I spent my first couple of years at Landscape Lighting Pro of Utah as a Lighting Technician, and then as a Crew Leader. I've worked on countless low voltage landscape lighting installation projects that required careful planning and a lot of technical skill. Fortunately for you, the reader, this blog isn't about bombarding you with trivial information concerning voltage drops, kelvin temperatures, and lumen outputs. I'm simply offering up 5 simple things I learned as a tech that can help you trouble shoot your low voltage lighting system if the lights aren't coming on.
Trouble shooting the issue
Nothing is more irritating then when something isn't working the way it should. With these tips it's my hope that you can quickly get your lights up and running again.
- If none of your lights are coming on, the best place to start is the transformer (the metal box all the lights are hooked up to). The transformer will likely be mounted on the side of your home next to an exterior outlet. The first step to trouble shooting your system will be to ensure that the transformer is plugged into the outlet. If you're like me, you're probably wondering why it wouldn't be plugged in. But go ahead and check just to make sure. If you plug the transformer's cord into the outlet and your lights come on that night, you're set to go.
- If your lights still aren't coming on, check to make sure your outlet has power. Bring a hair dryer or a phone charger outside and plug it in to the outlet to test for power. This will help you determine if the problem is with your outlet or with your lighting system. If you plug your phone charger into the outlet and it won't charge your phone, then you know that your outlet doesn't have any power - that's the problem. To remedy this, there are two things you can do.
- First, go back inside and check your breaker panel. Make sure that all the breaker switches are flipped to the appropriate setting. If any are tripped, set them back to the appropriate ON position and check your outlet for power again.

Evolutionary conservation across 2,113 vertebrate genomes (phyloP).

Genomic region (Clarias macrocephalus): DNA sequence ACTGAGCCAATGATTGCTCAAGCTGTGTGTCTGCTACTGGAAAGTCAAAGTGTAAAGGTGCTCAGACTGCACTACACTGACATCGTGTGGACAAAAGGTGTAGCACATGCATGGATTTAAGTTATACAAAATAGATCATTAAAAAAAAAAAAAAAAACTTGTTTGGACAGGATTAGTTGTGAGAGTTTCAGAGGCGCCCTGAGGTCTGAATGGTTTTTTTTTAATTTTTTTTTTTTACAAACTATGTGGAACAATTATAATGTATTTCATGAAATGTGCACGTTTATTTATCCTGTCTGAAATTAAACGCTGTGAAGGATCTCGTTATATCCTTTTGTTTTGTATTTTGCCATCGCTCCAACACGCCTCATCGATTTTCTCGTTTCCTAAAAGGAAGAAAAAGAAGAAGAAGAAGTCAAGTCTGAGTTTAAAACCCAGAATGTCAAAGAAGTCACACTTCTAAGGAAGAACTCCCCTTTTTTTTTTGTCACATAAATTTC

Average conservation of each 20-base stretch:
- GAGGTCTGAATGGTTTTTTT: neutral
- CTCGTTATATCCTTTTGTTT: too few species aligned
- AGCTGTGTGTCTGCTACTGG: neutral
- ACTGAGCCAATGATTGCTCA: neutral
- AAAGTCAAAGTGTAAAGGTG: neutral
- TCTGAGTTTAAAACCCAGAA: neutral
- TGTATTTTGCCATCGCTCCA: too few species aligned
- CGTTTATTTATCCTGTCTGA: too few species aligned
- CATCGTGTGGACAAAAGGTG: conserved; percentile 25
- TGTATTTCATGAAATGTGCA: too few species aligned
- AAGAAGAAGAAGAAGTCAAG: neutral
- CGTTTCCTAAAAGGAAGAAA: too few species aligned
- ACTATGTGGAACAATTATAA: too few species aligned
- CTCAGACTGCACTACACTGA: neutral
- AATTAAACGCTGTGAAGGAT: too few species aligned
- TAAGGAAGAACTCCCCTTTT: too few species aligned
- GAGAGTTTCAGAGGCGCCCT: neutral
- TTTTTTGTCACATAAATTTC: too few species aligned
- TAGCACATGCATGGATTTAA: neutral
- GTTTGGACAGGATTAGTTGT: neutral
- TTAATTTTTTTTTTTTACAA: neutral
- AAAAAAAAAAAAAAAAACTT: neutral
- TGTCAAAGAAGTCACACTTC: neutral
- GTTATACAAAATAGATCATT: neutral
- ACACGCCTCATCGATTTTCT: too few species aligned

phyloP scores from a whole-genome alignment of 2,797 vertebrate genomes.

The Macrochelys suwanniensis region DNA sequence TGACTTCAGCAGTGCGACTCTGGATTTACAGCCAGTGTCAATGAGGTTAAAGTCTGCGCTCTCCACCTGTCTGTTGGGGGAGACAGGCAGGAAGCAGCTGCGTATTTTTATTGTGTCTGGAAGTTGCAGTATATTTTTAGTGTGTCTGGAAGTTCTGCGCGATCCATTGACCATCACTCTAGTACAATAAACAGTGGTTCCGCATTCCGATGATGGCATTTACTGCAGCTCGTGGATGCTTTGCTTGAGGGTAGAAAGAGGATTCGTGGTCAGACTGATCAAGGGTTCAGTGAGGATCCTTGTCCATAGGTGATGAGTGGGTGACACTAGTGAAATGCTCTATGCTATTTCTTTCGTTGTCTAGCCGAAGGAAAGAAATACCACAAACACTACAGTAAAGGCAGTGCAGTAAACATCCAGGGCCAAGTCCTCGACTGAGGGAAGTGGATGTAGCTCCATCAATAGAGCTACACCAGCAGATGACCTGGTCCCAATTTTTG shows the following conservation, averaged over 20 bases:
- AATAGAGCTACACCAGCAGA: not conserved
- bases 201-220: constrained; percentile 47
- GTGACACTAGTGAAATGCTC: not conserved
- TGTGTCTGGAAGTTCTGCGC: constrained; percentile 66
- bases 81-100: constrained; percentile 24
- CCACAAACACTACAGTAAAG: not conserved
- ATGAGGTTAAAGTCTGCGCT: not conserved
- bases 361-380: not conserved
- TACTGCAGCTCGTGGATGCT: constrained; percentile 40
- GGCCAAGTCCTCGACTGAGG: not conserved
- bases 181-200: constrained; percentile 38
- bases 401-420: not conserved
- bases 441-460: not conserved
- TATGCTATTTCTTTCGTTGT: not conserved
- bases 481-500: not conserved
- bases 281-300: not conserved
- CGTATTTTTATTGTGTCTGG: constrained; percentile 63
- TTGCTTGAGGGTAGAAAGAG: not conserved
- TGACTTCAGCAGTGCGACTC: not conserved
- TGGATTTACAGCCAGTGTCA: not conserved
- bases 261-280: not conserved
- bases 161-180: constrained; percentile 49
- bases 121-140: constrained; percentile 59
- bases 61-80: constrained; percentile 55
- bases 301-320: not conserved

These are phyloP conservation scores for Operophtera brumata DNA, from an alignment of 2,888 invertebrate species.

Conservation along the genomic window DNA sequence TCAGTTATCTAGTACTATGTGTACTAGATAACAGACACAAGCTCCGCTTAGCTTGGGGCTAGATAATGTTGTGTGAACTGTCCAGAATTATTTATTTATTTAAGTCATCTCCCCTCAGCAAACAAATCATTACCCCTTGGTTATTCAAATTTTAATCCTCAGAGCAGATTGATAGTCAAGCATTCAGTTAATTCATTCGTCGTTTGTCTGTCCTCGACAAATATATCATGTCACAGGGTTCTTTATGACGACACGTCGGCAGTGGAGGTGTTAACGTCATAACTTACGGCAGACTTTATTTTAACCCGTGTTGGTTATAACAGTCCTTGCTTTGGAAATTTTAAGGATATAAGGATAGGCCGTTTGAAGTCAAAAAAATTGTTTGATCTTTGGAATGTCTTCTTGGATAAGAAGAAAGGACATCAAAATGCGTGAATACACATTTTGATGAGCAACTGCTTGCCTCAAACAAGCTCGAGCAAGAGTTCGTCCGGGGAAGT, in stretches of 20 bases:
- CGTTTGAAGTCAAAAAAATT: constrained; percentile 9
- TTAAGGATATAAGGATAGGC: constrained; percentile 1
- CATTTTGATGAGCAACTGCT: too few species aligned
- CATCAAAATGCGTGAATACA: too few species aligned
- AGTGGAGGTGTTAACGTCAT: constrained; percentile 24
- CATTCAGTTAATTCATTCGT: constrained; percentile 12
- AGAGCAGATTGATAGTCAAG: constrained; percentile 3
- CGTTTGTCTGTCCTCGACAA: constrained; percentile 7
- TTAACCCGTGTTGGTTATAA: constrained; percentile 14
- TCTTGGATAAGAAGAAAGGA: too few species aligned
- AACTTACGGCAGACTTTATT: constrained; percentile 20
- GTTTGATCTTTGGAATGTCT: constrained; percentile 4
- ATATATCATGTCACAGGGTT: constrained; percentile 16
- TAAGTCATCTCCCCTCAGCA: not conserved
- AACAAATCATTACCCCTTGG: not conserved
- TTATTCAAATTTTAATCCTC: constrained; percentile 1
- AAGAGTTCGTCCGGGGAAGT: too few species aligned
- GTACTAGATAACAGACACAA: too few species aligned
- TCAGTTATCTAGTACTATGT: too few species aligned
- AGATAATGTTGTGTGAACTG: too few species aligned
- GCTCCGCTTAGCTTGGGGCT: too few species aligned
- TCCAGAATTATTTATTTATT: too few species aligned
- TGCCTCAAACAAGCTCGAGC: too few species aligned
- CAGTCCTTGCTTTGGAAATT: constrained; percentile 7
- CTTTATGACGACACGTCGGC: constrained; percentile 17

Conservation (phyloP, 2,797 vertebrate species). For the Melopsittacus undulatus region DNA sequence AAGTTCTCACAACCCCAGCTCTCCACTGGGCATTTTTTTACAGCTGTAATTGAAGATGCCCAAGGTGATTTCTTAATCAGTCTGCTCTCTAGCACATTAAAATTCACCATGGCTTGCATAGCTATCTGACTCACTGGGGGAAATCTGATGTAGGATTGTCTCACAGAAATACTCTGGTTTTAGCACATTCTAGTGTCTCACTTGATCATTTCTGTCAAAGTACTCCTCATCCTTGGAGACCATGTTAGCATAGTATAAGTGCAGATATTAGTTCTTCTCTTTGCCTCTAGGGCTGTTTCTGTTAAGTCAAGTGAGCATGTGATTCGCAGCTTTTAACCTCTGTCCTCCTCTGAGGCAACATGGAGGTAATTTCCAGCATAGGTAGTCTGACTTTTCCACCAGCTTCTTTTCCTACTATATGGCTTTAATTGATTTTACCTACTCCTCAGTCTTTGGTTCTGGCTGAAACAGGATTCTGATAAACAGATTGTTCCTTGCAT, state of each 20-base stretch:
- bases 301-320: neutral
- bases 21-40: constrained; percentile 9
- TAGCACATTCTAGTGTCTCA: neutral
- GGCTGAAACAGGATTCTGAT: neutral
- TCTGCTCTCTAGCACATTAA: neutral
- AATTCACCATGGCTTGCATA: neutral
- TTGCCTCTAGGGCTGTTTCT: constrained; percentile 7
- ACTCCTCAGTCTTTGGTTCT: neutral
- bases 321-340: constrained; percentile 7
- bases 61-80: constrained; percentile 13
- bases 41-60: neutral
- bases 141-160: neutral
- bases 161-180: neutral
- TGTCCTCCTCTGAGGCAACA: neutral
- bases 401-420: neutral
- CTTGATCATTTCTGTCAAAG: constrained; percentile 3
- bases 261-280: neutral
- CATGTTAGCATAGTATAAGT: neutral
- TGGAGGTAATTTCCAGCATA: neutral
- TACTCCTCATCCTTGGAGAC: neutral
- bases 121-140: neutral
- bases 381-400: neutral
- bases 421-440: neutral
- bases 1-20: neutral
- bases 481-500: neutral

- Second, if the breaker panel is fine, then you will need to check all your GFCI outlets and reset them. The GFCI outlet is the kind of outlet you've seen in your bathroom next to the sink - they have little reset buttons on them. Sometimes after a heavy rain storm, or for other reasons, the GFI will trip. This happens for safety reasons to avoid electric shock. After doing all this and power still hasn't been achieved in your exterior outlet then you may need to have an electrician evaluate why there isn't any power.
- If you have managed to restore power to the exterior outlet and the lights still won't come on at night when the transformer is plugged in, then it's very likely that there is an issue occurring with your lighting system. Start by opening up the metal panel to your transformer. Inside the transformer there will be a white, orange, or red toggle switch. This switch needs to be set to the ON position. If you switch it to the on position and it flips itself back to the off position then there is a short somewhere in the system. There are a large number of reasons why shorts occur, you will likely need to have a lighting technician come trouble -shoot your system to get it running again.
- If your lights have stopped coming on, think back to when you first noticed that they weren't coming on. Were you having any work done that day in the garden, any yard work around the house? If you had new vegetation planted in your flower beds for example, it's possible that a wire could have been cut by your gardener. Was new mulch put in your garden beds? There have been a number of occasions when we've been called out because a heavy layer of new mulch was covering up all the lights. Our clients will look out their window at night and assume the lights are all out, when they actually were just covered up by the mulch their gardener put down. It never hurts to go out and check your light fixtures for obstructions.
- The last thing I'll recommend checking is that your controller is set properly. The timer should have an ON/OFF override. You can use this to turn the lights on and off manually. Check that the timer is set to the correct time. If your lighting specialist did what they were supposed to, there should be instructions for programming your timer on a folded up piece of paper inside the transformer. If you are having trouble figuring out how to set your timer, or if you don't have instructions, give your landscape lighting specialist a call so they can try to help you over the phone before having to come out for a visit.
It's always a good idea to have some sort of a service plan in place for your system. Having your landscape lighting system serviced by a professional lighting team will help to keep everything running the way it should. If you have any questions about maintenance plans and what they entail, or if you have followed these trouble shooting strategies and still can't figure out what's wrong with your system, we would more than happy to help.
To learn more about how to light your outdoor living space, call us at (801) 440-7647 to schedule a free consultation, or feel free to simply fill out a contact form on our website, www.utahlights.com.
Located in Midvale, Landscape Lighting Pro of Utah serves throughout Utah's residential areas, including Salt Lake City, Park City, Draper, Davis and Utah Counties. Our outdoor lighting portfolio includes projects throughout Utah and beyond.